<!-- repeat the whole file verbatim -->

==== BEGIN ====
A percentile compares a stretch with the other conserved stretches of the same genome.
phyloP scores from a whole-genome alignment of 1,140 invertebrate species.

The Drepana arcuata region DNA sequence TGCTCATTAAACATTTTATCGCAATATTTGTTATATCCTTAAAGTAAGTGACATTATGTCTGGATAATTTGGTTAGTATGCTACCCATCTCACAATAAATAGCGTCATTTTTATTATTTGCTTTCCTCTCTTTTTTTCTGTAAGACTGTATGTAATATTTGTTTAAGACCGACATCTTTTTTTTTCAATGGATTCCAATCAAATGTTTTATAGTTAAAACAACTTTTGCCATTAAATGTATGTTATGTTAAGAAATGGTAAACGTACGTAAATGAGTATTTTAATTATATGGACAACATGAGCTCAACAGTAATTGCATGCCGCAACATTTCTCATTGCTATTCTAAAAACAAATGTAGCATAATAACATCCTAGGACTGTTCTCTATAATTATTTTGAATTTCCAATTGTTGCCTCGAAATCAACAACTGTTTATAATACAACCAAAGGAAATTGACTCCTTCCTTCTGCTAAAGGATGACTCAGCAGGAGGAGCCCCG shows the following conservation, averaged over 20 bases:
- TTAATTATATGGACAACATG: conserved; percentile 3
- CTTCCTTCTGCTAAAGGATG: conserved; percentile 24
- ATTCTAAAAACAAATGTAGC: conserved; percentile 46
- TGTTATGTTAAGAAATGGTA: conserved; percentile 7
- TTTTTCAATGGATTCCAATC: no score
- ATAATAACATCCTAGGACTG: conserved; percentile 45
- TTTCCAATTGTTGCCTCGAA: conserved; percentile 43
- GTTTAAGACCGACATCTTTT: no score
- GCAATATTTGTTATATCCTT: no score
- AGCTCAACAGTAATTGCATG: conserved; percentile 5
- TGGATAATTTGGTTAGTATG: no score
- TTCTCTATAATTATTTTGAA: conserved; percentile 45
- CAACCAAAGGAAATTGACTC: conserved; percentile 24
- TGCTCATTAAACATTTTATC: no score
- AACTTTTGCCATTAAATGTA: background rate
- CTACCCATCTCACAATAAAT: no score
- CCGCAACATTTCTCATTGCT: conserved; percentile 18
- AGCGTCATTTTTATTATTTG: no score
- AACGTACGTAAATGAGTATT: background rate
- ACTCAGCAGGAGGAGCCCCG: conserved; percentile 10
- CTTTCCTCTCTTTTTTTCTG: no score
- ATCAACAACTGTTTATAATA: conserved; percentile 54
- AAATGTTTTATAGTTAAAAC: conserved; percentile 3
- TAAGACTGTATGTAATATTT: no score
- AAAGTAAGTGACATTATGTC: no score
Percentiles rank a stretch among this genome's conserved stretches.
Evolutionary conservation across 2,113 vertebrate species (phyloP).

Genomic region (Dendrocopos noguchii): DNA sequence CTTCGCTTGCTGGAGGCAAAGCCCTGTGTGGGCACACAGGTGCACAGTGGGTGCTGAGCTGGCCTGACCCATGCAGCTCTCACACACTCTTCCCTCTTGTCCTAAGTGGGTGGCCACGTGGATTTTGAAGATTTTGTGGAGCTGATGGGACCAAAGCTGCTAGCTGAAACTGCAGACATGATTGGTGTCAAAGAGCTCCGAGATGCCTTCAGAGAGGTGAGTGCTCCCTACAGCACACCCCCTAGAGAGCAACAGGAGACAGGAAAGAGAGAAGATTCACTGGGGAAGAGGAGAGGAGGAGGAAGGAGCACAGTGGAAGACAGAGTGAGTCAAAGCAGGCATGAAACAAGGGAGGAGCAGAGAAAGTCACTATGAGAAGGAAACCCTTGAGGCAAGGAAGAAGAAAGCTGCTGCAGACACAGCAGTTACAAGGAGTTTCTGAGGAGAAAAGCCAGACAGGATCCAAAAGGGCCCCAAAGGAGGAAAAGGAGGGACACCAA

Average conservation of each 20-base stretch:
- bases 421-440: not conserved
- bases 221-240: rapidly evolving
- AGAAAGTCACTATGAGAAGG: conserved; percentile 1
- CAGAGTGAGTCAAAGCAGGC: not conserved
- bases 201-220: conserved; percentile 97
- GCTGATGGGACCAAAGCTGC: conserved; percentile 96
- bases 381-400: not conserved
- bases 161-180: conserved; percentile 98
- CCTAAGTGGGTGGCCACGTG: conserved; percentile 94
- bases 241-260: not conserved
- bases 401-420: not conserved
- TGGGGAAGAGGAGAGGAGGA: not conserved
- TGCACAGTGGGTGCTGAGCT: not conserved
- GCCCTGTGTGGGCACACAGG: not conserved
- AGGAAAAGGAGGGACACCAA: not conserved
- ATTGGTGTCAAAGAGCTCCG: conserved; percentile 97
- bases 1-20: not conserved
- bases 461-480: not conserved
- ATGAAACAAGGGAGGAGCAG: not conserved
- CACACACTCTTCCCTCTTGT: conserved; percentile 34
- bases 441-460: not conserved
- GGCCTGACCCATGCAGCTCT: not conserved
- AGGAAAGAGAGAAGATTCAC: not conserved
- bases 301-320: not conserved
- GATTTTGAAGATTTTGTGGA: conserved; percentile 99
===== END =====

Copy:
A percentile compares a stretch with the other conserved stretches of the same genome.
phyloP scores from a whole-genome alignment of 1,140 invertebrate species.

The Drepana arcuata region DNA sequence TGCTCATTAAACATTTTATCGCAATATTTGTTATATCCTTAAAGTAAGTGACATTATGTCTGGATAATTTGGTTAGTATGCTACCCATCTCACAATAAATAGCGTCATTTTTATTATTTGCTTTCCTCTCTTTTTTTCTGTAAGACTGTATGTAATATTTGTTTAAGACCGACATCTTTTTTTTTCAATGGATTCCAATCAAATGTTTTATAGTTAAAACAACTTTTGCCATTAAATGTATGTTATGTTAAGAAATGGTAAACGTACGTAAATGAGTATTTTAATTATATGGACAACATGAGCTCAACAGTAATTGCATGCCGCAACATTTCTCATTGCTATTCTAAAAACAAATGTAGCATAATAACATCCTAGGACTGTTCTCTATAATTATTTTGAATTTCCAATTGTTGCCTCGAAATCAACAACTGTTTATAATACAACCAAAGGAAATTGACTCCTTCCTTCTGCTAAAGGATGACTCAGCAGGAGGAGCCCCG shows the following conservation, averaged over 20 bases:
- TTAATTATATGGACAACATG: conserved; percentile 3
- CTTCCTTCTGCTAAAGGATG: conserved; percentile 24
- ATTCTAAAAACAAATGTAGC: conserved; percentile 46
- TGTTATGTTAAGAAATGGTA: conserved; percentile 7
- TTTTTCAATGGATTCCAATC: no score
- ATAATAACATCCTAGGACTG: conserved; percentile 45
- TTTCCAATTGTTGCCTCGAA: conserved; percentile 43
- GTTTAAGACCGACATCTTTT: no score
- GCAATATTTGTTATATCCTT: no score
- AGCTCAACAGTAATTGCATG: conserved; percentile 5
- TGGATAATTTGGTTAGTATG: no score
- TTCTCTATAATTATTTTGAA: conserved; percentile 45
- CAACCAAAGGAAATTGACTC: conserved; percentile 24
- TGCTCATTAAACATTTTATC: no score
- AACTTTTGCCATTAAATGTA: background rate
- CTACCCATCTCACAATAAAT: no score
- CCGCAACATTTCTCATTGCT: conserved; percentile 18
- AGCGTCATTTTTATTATTTG: no score
- AACGTACGTAAATGAGTATT: background rate
- ACTCAGCAGGAGGAGCCCCG: conserved; percentile 10
- CTTTCCTCTCTTTTTTTCTG: no score
- ATCAACAACTGTTTATAATA: conserved; percentile 54
- AAATGTTTTATAGTTAAAAC: conserved; percentile 3
- TAAGACTGTATGTAATATTT: no score
- AAAGTAAGTGACATTATGTC: no score
Percentiles rank a stretch among this genome's conserved stretches.
Evolutionary conservation across 2,113 vertebrate species (phyloP).

Genomic region (Dendrocopos noguchii): DNA sequence CTTCGCTTGCTGGAGGCAAAGCCCTGTGTGGGCACACAGGTGCACAGTGGGTGCTGAGCTGGCCTGACCCATGCAGCTCTCACACACTCTTCCCTCTTGTCCTAAGTGGGTGGCCACGTGGATTTTGAAGATTTTGTGGAGCTGATGGGACCAAAGCTGCTAGCTGAAACTGCAGACATGATTGGTGTCAAAGAGCTCCGAGATGCCTTCAGAGAGGTGAGTGCTCCCTACAGCACACCCCCTAGAGAGCAACAGGAGACAGGAAAGAGAGAAGATTCACTGGGGAAGAGGAGAGGAGGAGGAAGGAGCACAGTGGAAGACAGAGTGAGTCAAAGCAGGCATGAAACAAGGGAGGAGCAGAGAAAGTCACTATGAGAAGGAAACCCTTGAGGCAAGGAAGAAGAAAGCTGCTGCAGACACAGCAGTTACAAGGAGTTTCTGAGGAGAAAAGCCAGACAGGATCCAAAAGGGCCCCAAAGGAGGAAAAGGAGGGACACCAA

Average conservation of each 20-base stretch:
- bases 421-440: not conserved
- bases 221-240: rapidly evolving
- AGAAAGTCACTATGAGAAGG: conserved; percentile 1
- CAGAGTGAGTCAAAGCAGGC: not conserved
- bases 201-220: conserved; percentile 97
- GCTGATGGGACCAAAGCTGC: conserved; percentile 96
- bases 381-400: not conserved
- bases 161-180: conserved; percentile 98
- CCTAAGTGGGTGGCCACGTG: conserved; percentile 94
- bases 241-260: not conserved
- bases 401-420: not conserved
- TGGGGAAGAGGAGAGGAGGA: not conserved
- TGCACAGTGGGTGCTGAGCT: not conserved
- GCCCTGTGTGGGCACACAGG: not conserved
- AGGAAAAGGAGGGACACCAA: not conserved
- ATTGGTGTCAAAGAGCTCCG: conserved; percentile 97
- bases 1-20: not conserved
- bases 461-480: not conserved
- ATGAAACAAGGGAGGAGCAG: not conserved
- CACACACTCTTCCCTCTTGT: conserved; percentile 34
- bases 441-460: not conserved
- GGCCTGACCCATGCAGCTCT: not conserved
- AGGAAAGAGAGAAGATTCAC: not conserved
- bases 301-320: not conserved
- GATTTTGAAGATTTTGTGGA: conserved; percentile 99